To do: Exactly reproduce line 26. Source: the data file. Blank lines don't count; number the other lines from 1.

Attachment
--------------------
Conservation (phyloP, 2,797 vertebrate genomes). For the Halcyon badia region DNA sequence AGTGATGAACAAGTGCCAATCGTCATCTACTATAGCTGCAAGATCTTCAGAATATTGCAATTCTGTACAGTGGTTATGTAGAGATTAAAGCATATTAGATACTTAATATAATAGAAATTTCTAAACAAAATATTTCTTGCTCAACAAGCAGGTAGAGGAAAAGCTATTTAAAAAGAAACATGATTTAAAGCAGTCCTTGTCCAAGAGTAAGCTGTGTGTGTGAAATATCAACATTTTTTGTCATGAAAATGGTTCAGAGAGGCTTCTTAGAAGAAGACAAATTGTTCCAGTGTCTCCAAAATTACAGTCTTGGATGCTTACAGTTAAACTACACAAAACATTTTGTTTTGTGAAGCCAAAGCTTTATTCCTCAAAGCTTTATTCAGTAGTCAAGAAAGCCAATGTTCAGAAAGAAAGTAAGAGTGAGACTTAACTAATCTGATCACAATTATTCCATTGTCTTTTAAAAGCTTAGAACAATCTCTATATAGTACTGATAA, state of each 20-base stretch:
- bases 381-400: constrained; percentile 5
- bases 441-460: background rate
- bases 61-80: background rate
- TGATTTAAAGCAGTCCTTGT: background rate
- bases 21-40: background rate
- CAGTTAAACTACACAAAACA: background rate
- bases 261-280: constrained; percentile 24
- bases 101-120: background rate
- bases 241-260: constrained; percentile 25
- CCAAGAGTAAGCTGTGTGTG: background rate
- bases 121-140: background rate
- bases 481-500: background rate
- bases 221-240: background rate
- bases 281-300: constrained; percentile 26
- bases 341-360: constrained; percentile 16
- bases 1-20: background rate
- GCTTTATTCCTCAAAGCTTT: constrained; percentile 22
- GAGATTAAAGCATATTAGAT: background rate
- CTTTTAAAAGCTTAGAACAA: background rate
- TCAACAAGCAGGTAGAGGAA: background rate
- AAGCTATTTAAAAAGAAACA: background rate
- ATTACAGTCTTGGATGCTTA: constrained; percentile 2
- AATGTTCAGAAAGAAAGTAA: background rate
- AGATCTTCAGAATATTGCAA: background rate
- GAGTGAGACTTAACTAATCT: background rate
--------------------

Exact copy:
- GAGTGAGACTTAACTAATCT: background rate